NFB: Healey is right, all councils need access to HRAs
The NFB is not yet convinced that the Labour Party or the Conservative Party understand how homes get built.
The Independent reported that Shadow Housing Secretary John Healey MP, has called on ministers to ensure that all councils have housing revenue accounts (HRAs), which can allow them to borrow in order to build new homes.
The shadow housing secretary understands that some areas will entirely miss out on the opportunity to build more council homes. This was confirmed by Housing Secretary James Brokenshire MP, who confirmed that there are 160 councils without HRAs.
The rules around HRAs allow councils to have an account only if they already own at least 200 homes. However, councils have been encouraged to transfer their stock to housing associations since 1988.
The National Federation of Builders (NFB) agrees with Healey and calls on the Government to make sure all councils can build homes, especially as the 200-home threshold penalises councils who have supported previous policy changes.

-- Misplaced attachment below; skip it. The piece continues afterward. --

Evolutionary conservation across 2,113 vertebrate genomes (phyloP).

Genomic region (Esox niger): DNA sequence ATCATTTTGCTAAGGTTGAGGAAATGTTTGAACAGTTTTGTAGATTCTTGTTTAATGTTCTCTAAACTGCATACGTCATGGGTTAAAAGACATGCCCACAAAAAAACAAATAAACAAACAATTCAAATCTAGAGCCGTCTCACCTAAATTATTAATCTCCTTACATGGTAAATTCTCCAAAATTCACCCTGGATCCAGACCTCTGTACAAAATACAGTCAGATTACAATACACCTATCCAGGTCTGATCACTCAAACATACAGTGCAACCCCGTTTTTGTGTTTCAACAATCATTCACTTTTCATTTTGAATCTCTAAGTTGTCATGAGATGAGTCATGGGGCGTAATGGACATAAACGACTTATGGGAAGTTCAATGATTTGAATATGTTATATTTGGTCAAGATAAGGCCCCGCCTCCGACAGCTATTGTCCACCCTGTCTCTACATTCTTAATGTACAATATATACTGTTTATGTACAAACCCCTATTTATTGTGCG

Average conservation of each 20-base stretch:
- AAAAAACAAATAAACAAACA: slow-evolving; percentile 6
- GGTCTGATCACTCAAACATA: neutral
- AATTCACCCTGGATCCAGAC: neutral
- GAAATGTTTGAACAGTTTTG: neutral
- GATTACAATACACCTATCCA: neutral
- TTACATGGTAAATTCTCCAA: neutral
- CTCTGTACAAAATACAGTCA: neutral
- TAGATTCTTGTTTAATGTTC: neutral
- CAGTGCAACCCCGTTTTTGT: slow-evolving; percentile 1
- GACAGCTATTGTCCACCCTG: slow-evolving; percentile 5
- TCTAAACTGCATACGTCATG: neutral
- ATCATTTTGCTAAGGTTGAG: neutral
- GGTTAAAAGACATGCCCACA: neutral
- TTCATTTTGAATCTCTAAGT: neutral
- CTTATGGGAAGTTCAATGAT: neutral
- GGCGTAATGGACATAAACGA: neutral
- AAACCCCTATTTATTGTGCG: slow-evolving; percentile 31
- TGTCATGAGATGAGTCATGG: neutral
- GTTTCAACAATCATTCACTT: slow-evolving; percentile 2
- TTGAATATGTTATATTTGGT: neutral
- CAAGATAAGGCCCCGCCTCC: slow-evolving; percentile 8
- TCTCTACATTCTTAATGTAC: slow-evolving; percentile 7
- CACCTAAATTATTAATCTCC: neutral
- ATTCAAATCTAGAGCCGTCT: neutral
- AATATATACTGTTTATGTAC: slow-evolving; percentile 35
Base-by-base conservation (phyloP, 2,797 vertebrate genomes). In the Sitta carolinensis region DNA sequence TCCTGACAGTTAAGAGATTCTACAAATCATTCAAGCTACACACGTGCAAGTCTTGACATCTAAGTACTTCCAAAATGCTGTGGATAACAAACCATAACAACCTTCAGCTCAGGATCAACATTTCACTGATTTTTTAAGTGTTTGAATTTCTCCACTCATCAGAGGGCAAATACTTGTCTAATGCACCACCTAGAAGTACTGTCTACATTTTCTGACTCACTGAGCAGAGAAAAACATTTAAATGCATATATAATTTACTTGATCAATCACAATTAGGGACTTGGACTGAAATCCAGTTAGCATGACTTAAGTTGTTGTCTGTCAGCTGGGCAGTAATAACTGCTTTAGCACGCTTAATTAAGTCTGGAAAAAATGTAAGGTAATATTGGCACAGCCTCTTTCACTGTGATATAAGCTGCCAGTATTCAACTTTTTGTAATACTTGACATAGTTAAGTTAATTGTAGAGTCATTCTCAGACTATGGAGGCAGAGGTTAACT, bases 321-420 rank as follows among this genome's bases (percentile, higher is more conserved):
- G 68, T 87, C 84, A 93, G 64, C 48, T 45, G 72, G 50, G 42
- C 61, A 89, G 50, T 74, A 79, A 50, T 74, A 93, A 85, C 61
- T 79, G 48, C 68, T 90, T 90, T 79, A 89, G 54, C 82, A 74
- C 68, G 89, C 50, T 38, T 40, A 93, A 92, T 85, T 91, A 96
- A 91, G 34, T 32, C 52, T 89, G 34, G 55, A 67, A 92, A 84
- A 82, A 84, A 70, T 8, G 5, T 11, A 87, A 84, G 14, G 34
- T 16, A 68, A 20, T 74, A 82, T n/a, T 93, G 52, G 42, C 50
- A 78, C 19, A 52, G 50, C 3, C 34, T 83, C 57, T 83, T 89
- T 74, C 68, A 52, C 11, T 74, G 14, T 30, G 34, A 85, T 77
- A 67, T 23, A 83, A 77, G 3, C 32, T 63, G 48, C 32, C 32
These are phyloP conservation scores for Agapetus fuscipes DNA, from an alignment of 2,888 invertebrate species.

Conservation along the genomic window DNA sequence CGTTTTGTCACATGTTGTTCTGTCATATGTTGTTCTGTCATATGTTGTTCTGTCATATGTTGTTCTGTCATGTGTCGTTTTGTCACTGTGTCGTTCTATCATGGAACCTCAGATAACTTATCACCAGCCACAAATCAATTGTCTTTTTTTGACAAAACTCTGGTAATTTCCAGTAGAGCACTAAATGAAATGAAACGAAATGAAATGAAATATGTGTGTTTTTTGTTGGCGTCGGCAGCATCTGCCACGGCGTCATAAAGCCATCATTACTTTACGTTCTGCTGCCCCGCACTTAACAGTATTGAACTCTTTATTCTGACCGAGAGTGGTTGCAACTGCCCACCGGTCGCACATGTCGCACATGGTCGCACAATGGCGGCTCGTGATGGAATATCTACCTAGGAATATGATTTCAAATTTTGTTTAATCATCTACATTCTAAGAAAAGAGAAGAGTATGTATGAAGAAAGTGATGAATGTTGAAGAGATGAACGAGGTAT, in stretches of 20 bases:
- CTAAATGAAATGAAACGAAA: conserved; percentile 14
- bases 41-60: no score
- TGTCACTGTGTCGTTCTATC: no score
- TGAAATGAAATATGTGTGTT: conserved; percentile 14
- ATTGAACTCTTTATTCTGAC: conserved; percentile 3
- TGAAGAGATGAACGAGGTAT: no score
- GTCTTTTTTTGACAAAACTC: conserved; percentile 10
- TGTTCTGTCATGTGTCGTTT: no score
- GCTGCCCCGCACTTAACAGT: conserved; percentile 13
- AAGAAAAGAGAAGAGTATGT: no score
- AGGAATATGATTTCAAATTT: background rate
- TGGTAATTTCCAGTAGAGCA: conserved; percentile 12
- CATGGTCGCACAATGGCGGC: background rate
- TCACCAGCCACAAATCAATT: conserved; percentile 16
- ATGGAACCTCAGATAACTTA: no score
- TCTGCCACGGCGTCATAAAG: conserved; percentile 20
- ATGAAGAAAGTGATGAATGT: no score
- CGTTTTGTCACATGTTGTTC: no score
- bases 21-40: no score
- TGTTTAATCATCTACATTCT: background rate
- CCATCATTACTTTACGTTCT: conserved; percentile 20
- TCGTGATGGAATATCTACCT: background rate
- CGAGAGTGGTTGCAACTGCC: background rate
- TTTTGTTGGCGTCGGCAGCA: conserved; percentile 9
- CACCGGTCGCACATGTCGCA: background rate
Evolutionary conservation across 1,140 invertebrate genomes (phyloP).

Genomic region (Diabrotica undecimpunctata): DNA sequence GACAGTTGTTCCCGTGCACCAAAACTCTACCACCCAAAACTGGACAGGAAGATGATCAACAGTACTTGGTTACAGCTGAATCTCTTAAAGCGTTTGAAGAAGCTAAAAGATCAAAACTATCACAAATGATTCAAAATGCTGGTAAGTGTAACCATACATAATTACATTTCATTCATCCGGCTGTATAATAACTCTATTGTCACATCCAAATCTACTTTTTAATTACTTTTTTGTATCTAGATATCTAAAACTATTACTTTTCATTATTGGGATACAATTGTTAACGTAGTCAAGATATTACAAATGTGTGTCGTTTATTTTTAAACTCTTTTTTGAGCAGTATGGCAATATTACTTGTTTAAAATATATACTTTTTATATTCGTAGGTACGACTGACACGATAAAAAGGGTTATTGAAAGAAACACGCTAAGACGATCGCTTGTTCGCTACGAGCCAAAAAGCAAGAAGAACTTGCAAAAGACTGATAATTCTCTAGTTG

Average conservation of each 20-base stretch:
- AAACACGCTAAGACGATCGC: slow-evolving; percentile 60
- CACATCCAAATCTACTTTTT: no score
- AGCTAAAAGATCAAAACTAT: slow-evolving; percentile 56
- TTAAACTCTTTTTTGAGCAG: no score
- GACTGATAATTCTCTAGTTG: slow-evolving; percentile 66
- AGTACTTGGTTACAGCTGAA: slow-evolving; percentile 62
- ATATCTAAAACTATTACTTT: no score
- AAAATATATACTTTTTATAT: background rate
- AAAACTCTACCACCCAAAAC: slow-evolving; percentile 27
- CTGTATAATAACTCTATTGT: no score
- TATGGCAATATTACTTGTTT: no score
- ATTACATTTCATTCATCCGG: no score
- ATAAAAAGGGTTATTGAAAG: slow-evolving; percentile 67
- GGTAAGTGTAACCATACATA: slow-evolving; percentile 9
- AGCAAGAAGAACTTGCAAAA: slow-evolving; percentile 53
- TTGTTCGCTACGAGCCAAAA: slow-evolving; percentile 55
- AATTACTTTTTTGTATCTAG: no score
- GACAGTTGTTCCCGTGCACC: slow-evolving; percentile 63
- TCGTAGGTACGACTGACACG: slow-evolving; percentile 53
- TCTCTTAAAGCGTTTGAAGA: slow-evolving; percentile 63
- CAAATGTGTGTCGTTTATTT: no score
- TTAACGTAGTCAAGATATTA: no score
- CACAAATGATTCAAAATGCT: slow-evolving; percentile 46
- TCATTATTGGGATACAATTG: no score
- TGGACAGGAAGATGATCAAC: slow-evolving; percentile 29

Healey’s analysis identifies a major flaw with solutions to the housing crisis: delivery in practice. This is often overlooked for headlines and decision makers need to understand the reality of getting homes built and construction projects off the ground.
The shadow housing secretary understands the industry from the perspective of councils, but the NFB is not yet convinced that the Labour Party or the Conservative Party understand how homes get built. Labour’s recently announced ‘planning review’ is nonetheless a positive first step in the right direction.
Richard Beresford, chief executive of the NFB, said: “John Healey is absolutely right to identify the HRA barrier that many councils face. The Government must help ambitious councils who want to build more homes, but are currently unable to because they supported previous government policies.”
Rico Wojtulewicz, senior policy advisor of the House Builders Association (HBA), added: “Understanding how the HRA works in practice is imperative, but we remain unconvinced that the planning process – the greatest barrier to increasing housing supply – receives the same nuanced consideration.”